World Economic Forum Annual Meeting

20-23 January 2016 Davos-Klosters, Switzerland

AI Reality Check: Don’t Download Your Brain Just Yet

The arrival of supercomputers that can play poker (bluffing included), velvet-voiced digital personal assistants that answer questions and give directions, driverless cars and even robot sex partners has stirred excitement about artificial intelligence (AI). Add to the hype recent warnings from such science and technology icons as Stephen Hawking and Elon Musk of the consequences of giving machines moral responsibilities and the danger that man-made automatons could go out of control and turn on their creators. Science fiction contains many macabre predictions – could a person’s knowledge, memory and personality be downloaded, his very being preserved in a system of circuits?

Let’s not rush too far ahead of reality. It is true that 2015 was a big year for AI. For the first time, drivers could take their hands of the steering wheel and have a computer do the work. Major progress was made in getting machines to do the boring parts of white-collar work such as searching legal documents, reading facial expressions and emotions, and even negotiating a deal with other machines. Last year, it could be argued, AI went from curiosity to conventional – or at least something more visible in daily life.

“We are starting to see these technologies move out of the data centres and into the world,” Matthew Grob, Executive Vice-President and Chief Technology Officer at US wireless technologies company Qualcomm, said in a session on artificial intelligence. “AI is really going mainstream,” agreed Zhang Yaqin, President of Baidu, the Chinese search engine company.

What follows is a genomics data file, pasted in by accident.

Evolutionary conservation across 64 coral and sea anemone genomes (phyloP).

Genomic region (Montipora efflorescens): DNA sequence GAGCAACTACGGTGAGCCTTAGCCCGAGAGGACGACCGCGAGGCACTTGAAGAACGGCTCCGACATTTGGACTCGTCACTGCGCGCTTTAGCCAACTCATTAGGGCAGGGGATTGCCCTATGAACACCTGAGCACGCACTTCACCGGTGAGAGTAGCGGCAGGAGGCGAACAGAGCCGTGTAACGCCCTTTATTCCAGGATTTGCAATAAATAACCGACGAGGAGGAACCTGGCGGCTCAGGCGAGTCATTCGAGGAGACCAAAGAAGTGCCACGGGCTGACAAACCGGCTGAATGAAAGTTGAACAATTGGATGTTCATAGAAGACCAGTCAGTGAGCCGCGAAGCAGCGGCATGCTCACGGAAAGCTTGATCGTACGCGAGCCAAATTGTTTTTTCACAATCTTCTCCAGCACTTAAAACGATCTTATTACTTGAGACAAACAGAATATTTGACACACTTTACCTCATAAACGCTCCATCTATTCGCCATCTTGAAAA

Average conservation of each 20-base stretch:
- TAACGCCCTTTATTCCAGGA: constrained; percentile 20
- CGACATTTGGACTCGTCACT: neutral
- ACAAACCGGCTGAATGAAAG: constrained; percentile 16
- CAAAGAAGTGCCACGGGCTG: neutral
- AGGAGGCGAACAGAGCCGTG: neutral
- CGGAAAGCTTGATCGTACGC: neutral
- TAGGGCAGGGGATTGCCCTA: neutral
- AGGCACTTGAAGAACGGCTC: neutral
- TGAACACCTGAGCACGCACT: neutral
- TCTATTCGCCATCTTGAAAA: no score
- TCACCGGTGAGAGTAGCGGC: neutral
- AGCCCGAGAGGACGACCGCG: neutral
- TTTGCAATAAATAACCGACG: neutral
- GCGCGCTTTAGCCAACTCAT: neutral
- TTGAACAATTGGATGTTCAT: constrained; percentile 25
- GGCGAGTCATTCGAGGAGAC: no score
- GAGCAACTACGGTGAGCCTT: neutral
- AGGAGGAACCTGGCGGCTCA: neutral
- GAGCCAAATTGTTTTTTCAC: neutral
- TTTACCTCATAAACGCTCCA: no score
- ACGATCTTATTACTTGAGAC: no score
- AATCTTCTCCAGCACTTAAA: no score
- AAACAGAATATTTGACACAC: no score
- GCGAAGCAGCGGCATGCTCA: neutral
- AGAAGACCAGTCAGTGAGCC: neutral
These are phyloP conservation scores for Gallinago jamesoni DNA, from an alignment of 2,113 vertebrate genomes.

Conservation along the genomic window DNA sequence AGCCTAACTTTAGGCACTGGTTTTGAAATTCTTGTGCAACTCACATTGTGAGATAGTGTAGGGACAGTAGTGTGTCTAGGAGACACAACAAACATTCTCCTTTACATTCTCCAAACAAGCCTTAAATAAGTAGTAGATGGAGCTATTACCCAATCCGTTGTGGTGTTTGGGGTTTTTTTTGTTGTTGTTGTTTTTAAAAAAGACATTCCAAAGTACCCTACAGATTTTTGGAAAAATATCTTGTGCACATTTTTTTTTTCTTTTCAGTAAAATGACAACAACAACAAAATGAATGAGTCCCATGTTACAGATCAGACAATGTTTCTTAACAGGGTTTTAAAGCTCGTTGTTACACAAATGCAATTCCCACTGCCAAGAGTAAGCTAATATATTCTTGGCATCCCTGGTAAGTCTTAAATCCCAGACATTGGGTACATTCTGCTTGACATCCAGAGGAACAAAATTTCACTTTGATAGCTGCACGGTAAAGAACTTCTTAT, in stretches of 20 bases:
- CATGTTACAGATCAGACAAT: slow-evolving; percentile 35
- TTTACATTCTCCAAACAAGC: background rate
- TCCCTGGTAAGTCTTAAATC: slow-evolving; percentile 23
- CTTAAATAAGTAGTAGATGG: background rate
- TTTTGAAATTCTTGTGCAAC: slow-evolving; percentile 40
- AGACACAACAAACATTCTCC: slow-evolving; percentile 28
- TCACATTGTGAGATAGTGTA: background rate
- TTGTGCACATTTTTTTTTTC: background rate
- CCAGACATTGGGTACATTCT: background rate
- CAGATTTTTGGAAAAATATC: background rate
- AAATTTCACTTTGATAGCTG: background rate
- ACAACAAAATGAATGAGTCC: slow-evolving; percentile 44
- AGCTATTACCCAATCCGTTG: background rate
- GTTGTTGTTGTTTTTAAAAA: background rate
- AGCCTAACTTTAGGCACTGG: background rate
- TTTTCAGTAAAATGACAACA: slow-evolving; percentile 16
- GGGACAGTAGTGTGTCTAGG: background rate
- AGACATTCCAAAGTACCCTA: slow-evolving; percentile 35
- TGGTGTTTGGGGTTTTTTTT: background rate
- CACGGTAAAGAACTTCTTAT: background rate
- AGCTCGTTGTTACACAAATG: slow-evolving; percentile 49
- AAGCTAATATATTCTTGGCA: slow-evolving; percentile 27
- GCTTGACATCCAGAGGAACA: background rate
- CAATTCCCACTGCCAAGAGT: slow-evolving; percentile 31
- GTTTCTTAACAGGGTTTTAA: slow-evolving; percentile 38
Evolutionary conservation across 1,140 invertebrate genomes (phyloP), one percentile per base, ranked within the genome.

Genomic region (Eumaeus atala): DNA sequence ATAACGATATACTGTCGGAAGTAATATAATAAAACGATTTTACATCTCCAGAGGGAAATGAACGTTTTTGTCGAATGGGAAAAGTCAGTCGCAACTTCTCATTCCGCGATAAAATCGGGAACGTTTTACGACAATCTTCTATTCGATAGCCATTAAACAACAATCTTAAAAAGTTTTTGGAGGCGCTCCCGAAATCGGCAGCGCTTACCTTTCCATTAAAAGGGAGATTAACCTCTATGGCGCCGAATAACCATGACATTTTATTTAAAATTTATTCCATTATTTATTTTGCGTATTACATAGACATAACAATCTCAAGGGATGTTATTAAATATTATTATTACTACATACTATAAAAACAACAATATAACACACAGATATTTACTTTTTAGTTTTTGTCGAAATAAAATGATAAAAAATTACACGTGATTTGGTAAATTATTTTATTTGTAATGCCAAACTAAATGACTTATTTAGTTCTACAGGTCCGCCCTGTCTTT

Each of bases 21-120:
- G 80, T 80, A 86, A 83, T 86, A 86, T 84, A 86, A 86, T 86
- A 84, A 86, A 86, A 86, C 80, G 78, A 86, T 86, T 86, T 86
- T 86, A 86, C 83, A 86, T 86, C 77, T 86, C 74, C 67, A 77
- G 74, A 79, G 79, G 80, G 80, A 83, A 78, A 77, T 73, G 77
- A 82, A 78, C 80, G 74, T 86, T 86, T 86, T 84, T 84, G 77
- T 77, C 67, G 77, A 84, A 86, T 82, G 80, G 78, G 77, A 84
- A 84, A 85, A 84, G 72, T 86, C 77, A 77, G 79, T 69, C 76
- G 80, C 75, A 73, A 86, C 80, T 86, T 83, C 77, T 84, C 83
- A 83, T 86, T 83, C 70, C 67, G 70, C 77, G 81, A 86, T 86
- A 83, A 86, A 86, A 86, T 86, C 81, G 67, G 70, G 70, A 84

AI has not taken over our lives. Some of the exciting products and services are not yet as intelligent as we may imagine. Apple’s Speech Interpretation and Recognition Interface programme, or SIRI, which serves as a mobile personal assistant and knowledge curator, is a far cry from JARVIS, the seemingly omnipotent intelligent computer in the Iron-Man films. SIRI voices prepared answers to a prepared set of questions. “If SIRI really understood your questions and listened in on person-to-person conversations, then it could be the ideal personal assistant,” explained Stuart Russell, Professor of Computer Science at the University of California, Berkeley.

Autonomous cars undergoing trials may have been spotted on the streets of San Francisco but are not yet market-ready. A driver cannot leave everything to AI and still has to take over when the computer in a vehicle gets confused because of its inability to distinguish people in proximity from objects, or is in a situation where it has to deal with the unexpected and make a split-second decision that could entail an ethical choice. Government approval for driverless cars to be commercialized is still years away.

Robots may be common in modern factories and automatons that learn are becoming more sophisticated. But robots that can do something simple – pick up objects such as a drink or berries from a bush – are still not a reality. For computers, it turns out, “manipulation is a lot harder than driving a car down a freeway,” said Andrew Moore, Dean of the School of Computer Science at Carnegie Mellon University. “To be as dexterous as a human being, a robot has to have complex hands. It’s very expensive to develop that technology.”

While algorithms and hardware capability are improving rapidly, “we don’t have anything to worry about machines taking over in the near future,” Grob reckoned. Yet it is hard to overhype AI’s impact. “It will change our lives, mostly for the better,” Grob predicted. Concluded Russell: “Everything we have that is good in our lives is the result of our intelligence. So if AI can amplify our intelligence, then we could be talking about a golden age of humanity.”

As it happened Last update: 23 Jan 15:06 UTC

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Tiny 7seisf cm8yserwdkdodp 1ak70qeuucp6ny1k4biw4 Andrew Moore

Tiny etn5on katydagxh6d7bqorw09l9ccqozmw6vloxqhq Stuart Russell

Tiny z3 65slg xifkfjirxmpixwvs1ueqxhxqxhqnoyvhxu Matthew Grob

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